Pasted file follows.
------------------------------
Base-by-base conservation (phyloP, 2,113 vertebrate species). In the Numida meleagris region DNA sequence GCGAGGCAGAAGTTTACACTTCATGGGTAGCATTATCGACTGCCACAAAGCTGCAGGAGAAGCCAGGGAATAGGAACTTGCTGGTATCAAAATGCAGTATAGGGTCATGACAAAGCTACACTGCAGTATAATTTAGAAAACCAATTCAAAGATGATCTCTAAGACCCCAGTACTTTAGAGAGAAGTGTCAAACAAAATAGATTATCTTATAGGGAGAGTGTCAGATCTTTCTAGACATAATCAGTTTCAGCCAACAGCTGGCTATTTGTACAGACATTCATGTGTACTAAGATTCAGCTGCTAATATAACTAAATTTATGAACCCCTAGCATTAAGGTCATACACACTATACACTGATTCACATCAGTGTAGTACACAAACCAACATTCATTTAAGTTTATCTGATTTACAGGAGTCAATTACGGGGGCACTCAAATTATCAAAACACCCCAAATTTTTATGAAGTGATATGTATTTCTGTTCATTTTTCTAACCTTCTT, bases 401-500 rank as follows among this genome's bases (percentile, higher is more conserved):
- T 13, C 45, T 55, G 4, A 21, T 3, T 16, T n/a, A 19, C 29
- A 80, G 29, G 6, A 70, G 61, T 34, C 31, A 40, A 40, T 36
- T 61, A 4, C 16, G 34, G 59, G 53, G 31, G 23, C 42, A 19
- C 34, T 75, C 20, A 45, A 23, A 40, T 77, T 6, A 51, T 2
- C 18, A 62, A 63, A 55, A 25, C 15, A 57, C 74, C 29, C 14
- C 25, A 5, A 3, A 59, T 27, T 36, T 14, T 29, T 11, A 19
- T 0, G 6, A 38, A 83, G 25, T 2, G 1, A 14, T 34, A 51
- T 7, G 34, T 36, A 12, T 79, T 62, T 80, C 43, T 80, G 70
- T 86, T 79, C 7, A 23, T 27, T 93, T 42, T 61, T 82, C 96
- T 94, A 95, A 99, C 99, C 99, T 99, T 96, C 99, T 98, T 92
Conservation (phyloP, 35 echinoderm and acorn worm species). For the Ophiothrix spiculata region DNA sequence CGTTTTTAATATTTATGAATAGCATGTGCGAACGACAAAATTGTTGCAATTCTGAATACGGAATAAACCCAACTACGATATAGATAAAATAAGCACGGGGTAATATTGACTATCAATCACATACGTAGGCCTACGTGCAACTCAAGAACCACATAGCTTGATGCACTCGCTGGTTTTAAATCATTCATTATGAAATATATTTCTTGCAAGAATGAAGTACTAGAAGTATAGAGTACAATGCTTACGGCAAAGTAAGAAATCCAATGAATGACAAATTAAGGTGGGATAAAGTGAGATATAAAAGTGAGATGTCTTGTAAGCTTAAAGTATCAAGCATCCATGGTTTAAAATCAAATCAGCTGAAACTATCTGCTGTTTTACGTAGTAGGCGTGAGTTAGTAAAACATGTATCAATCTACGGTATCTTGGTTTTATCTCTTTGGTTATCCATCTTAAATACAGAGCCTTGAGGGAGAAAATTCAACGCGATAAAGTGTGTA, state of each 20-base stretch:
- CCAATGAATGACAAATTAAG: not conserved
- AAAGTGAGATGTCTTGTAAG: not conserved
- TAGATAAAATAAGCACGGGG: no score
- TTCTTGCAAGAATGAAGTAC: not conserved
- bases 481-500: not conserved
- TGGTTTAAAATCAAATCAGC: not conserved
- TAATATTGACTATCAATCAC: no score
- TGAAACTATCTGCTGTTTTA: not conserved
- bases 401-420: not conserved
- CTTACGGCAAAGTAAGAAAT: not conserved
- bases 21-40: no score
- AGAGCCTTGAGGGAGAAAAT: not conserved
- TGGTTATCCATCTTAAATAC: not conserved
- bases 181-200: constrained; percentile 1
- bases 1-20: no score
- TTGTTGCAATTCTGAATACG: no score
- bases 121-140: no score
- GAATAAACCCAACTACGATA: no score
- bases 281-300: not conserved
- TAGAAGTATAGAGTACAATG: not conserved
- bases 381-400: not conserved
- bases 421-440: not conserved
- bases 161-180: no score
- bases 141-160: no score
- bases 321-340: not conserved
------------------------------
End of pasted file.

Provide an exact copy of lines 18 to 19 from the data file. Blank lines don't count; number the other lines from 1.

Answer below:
- TGGTTTAAAATCAAATCAGC: not conserved
- TAATATTGACTATCAATCAC: no score